Breathometer Corporation


I was recently advised of a device which could benefit business owners and Insurers with managing their risk when it comes to responsible drinking. Here is a summary outlining the potential uses of this tool.

The tool is manufactured in Australia who distribute high quality electronic breathometers to licenced venues around Australia. The units are certified to Australian standard AS3547-1997, and university studies have been undertaken into the effectiveness of these units in reducing violence etc.

They have the support of the Victorian Transport Accident Commission, who share the noble aim of reducing the many instances of alcohol related road deaths and injuries stemming from excess consumption at venues. The value of these units at venues for the licence holder and the wider community I feel is quite significant indeed.

The units have screens which can be used for customised advertising. For example, a patron blows over the limit, and an ad will appear for the local taxi company.  The units are also serviced and calibrated monthly, and will simply shut down if there is an issue.

Perhaps these breathometers could serve to improve the risk profile of your client’s premises with the flow on effect to the motor and even ‘life’ insurance industry.

In any event I consider it a priceless benefit of looking to reduce road accidents through drink driving.

Thanks Todd, a Geelong based broker for bringing it to my attention.

To learn more please visit RIB-UNIFLOW_Canon 5045 Werribee_0883_001

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It will never happen to me comes very close to home !

FullSizeRender (00000002)Last Sunday I was working in the office catching up on some work, and ended up being at the wrong end of a simple accident.

An electrical appliance boiling water was plugged into a power point inside a cupboard and as I bent down to unplug the item, I moved the cupboard door which in turn pulled the appliance off the bench and on top of me, scalding the side of my face with boiling water and steam.

There are a number of lessons learned from this. The first was that soon after the kitchenette area was finished, I realised that there were not enough power points and I have seen a couple of times where people have used appliances with cables across the floor or from this cupboard which I observed created a risk. I have been looking for a way to install additional power points, but could not work it out.

The second was that when you are tired an accident is more likely to occur.

The third lesson for me was that being a new Grandfather just how important it is not to have any appliance with hot water or steam in a position where a young child could pull it down on top of themselves, such as a saucepan on a stove with the handle out, or any electrical appliance where the cord is below bench height. While the injury was a wake-up call and has prompted me to get the electrician back to work out a way to safely install additional power points to reduce the risk, I also thank my lucky stars that the cupboard door that caused the cord to pull the appliance on top of me, also protected my eye from the scalding water and steam.

Finally the incident reminded me that simple mistakes can result in catastrophic consequences and that anyone who thinks it will never happen to them is fooling themselves.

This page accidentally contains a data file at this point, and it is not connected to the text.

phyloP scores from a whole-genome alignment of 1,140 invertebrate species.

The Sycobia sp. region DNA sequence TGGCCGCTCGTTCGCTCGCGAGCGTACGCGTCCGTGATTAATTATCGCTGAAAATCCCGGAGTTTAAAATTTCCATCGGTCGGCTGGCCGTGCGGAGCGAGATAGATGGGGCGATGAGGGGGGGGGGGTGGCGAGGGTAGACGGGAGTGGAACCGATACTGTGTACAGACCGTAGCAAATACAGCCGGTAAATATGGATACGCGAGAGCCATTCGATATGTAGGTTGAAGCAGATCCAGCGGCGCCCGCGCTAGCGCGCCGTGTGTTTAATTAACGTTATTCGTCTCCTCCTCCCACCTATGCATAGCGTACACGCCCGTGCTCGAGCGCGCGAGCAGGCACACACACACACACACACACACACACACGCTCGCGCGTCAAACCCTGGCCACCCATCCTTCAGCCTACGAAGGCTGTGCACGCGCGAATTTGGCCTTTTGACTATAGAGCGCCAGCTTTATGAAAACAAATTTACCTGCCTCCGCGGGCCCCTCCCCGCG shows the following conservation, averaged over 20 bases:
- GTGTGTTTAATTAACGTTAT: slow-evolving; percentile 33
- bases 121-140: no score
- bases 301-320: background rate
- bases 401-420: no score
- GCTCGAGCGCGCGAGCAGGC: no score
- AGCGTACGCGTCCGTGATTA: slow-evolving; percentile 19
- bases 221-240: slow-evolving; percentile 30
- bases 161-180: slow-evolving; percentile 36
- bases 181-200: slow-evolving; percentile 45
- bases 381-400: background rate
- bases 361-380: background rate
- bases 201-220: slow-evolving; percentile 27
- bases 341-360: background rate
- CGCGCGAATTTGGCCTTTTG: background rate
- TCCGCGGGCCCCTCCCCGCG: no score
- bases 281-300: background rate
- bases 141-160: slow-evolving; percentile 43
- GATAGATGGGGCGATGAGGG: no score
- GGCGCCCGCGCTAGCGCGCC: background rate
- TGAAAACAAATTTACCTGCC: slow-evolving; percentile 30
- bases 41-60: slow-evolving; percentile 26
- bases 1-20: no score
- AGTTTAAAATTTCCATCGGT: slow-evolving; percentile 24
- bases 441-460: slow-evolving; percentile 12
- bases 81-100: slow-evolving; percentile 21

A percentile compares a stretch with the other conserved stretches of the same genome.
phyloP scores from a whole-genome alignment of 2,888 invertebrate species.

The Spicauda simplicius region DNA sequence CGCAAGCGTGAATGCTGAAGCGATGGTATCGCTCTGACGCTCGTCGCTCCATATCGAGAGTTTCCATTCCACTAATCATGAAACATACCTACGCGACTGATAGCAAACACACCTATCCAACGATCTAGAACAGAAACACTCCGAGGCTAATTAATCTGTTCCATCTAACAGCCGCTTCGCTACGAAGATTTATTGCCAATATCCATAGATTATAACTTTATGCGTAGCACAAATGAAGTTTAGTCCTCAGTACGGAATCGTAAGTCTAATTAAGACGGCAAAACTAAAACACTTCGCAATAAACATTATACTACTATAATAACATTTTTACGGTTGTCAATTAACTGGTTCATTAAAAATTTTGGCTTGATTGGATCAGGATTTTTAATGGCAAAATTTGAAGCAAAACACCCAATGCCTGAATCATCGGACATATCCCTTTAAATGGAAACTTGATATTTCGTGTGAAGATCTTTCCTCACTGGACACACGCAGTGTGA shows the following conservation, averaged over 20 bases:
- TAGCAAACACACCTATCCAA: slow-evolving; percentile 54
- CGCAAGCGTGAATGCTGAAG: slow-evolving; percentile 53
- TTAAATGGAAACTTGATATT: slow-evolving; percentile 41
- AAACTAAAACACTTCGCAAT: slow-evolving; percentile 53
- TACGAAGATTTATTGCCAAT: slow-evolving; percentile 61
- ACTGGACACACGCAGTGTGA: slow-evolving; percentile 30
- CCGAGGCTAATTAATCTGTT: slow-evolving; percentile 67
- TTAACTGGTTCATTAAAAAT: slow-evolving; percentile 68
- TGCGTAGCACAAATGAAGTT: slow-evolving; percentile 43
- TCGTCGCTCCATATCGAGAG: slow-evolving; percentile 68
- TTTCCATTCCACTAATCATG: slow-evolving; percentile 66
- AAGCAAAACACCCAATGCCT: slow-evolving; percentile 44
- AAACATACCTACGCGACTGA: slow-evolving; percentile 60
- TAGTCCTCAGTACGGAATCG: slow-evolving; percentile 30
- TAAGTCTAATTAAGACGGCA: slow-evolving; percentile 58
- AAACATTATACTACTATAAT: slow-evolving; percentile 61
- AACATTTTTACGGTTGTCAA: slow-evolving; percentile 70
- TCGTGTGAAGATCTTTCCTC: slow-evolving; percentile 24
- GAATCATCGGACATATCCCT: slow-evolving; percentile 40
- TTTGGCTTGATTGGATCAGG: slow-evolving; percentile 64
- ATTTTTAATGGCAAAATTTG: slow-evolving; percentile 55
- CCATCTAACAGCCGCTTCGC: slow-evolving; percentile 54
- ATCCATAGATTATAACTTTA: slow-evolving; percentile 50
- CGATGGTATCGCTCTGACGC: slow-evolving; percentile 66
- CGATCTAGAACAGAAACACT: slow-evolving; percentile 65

At day three while the burn looks terrible, it is all healing with no sign of infection I have been able to continue working as normal which I am sure a number of people who do not know me, simply thinking that I have an unfortunate birthmark.


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Defence costs are not litigation costs

dreamstime-s-25435678You cannot live in Melbourne and not have a story involving the Australian Football League as a lead story each day.

Earlier this week it spilt over to the insurance industry when high profile personality, James Hird allegedly is taking action against an insurer for not meeting the costs of his litigating against the AFL and ASADA (Australian Sports Anti-doping Authority).

As I read what has been published, it appears that the Insurers position is that their policy protects against defence costs in actions taken against an Insured but not for actions commenced by an Insured. This is an important point that everyone either selling or buying cover under a liability or financial lines program needs to understand and appreciate.

I think it is now accepted that unless you are a millionaire or a pauper (the later being able to claim legal aid) Australian’s cannot the legal system. If middle Australia loses then they could lose their house. I recall reading a well researched report on the high cost of litigation a few years back. For those interested, here is a link.

This demonstrates the importance of liability insurance which comes with motor vehicle, home and contents policies, contract works, liability policies along with management liability, cyber insurance, directors and officers insurance and professional indemnity to name but a few.

It also explains the rise of litigation funders who may assist where there is a good chance of financial reward from an action started.

With “no win, no fee” matters, while the lawyer acting for you may not charge if they fail, you may well be up for the legal costs of the other side if you fail.

I fear that, if my understanding is correct, Mr Hird may be throwing good money after bad in chasing the insurer unless he can demonstrate that the legal costs were indeed defence costs as defined in the policy. To see whether they are or not we will have to wait and see and if things go as they have in the past we will read all about it in the press.

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